Stem Cell-Based Therapy for Cartilage Regeneration and Osteoarthritis

Stem Cell-Based Therapy for Cartilage Regeneration and Osteoarthritis

Funding Type: 
Early Translational I
Grant Number: 
TR1-01216
Investigator: 
Award Value: 
$3,118,431
Disease Focus: 
Arthritis
Bone or Cartilage Disease
Stem Cell Use: 
Embryonic Stem Cell
iPS Cell
Cell Line Generation: 
iPS Cell
Status: 
Closed
Public Abstract: 
Statement of Benefit to California: 
Progress Report: 

Year 1

Arthritis is the result of degeneration of cartilage (the tissue lining the joints) and leads to pain and limitation of function. The annual economic impact of arthritis in the U.S. is estimated at over $120 billion, representing more than 2% of the gross domestic product. The prevalence of arthritic conditions is also expected to increase as the population increases and ages in the coming decades. Current treatment options for osteoarthritis are limited to pain reduction and joint replacement surgery. Stem cells have tremendous potential for treating disease and replacing or regenerating the diseased tissue. In this grant we proposed a series of experiments to develop stems cells for use in arthritis. We have met all the milestones we proposed in the first year of the grant application. We have differentiated embryonic stem cells into cells that can generate cartilage tissue similar to that generated by normal cartilage cells. We have induced pluripotency in adult human cells obtained from skin. Inducing pluripotency means transforming adult cells into cells that function very similar to embryonic stem cells. The advantage of this approach is that it removes the need for embryos as source of cells and greatly reduces the risk of rejection by the patient. We have also induced pluripotency in adult human cells obtained from joint cartilage. We believe that the original source of the cells may make a significant difference in the quality of the tissue being regenerated. For example, pluripotent cells generated from cartilage cells will likely produce a better quality of cartilage tissue than pluripotent cells generated from skin cells. We have established conditions for successful repair of surgical defects using stem cells in laboratory models. We are currently working on an appropriate surgical technique for the in vivo experiments, which will involve implanting these cells in cartilage defects in live animals. We have completed our experiments as outlined in our grant submission, which was the goal to enhance the development of cartilage by testing of various stem cells lines. The next phase of our project will be to prepare for the animal experiments to test the viability of our laboratory experiments that would result in cartilage repair.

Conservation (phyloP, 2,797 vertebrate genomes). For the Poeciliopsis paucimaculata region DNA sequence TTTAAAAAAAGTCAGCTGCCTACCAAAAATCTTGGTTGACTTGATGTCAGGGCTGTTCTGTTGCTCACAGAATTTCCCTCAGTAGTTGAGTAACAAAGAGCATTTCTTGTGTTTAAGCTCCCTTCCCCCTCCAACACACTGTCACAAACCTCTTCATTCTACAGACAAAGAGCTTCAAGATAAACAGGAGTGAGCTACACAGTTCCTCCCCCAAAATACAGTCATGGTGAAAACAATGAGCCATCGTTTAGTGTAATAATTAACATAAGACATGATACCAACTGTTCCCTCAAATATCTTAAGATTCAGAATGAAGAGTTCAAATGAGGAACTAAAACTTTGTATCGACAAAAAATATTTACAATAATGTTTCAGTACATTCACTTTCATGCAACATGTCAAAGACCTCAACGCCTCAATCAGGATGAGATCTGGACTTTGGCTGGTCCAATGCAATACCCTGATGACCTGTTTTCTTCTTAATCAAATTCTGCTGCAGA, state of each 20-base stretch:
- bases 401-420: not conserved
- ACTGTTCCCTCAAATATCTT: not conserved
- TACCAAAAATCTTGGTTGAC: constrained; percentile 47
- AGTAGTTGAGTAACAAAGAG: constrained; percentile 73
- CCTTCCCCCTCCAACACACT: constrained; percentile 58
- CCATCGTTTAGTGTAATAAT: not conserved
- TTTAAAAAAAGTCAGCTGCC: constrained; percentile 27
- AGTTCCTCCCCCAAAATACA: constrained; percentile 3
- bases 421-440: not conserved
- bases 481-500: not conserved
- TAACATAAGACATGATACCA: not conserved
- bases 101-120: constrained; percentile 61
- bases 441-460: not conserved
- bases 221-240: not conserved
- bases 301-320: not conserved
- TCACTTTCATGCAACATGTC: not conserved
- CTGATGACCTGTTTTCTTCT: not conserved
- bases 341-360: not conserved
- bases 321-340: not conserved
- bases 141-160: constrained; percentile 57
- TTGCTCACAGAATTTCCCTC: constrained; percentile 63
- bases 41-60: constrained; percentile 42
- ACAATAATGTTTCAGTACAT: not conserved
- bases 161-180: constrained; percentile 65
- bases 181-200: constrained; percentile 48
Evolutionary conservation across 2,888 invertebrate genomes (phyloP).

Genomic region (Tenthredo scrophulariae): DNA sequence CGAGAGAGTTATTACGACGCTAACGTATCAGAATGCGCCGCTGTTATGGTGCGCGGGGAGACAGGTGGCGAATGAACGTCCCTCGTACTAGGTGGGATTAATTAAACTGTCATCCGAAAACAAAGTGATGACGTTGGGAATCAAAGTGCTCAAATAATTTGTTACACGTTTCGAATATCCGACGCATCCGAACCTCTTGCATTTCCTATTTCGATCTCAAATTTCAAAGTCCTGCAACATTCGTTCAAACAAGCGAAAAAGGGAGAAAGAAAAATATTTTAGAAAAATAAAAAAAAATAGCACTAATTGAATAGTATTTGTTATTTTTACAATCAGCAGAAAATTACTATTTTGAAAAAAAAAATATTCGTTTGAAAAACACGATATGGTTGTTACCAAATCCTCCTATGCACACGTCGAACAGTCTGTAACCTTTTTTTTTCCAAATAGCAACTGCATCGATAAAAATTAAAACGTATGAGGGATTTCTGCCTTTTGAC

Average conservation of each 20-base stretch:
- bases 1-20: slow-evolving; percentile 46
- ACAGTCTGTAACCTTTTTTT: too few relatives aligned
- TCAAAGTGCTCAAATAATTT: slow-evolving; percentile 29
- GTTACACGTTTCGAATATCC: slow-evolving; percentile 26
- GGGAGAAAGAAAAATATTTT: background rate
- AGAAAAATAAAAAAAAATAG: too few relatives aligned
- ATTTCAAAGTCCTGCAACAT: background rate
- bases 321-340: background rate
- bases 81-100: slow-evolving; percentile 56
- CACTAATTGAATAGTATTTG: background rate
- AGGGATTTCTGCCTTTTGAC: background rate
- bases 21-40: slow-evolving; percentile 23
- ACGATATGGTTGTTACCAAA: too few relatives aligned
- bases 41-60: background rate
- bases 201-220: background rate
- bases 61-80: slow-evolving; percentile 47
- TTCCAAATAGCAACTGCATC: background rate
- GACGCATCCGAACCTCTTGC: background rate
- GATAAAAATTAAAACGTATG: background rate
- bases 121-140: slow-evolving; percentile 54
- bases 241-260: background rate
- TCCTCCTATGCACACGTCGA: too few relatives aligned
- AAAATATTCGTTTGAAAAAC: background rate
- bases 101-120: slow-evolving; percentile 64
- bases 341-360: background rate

Year 2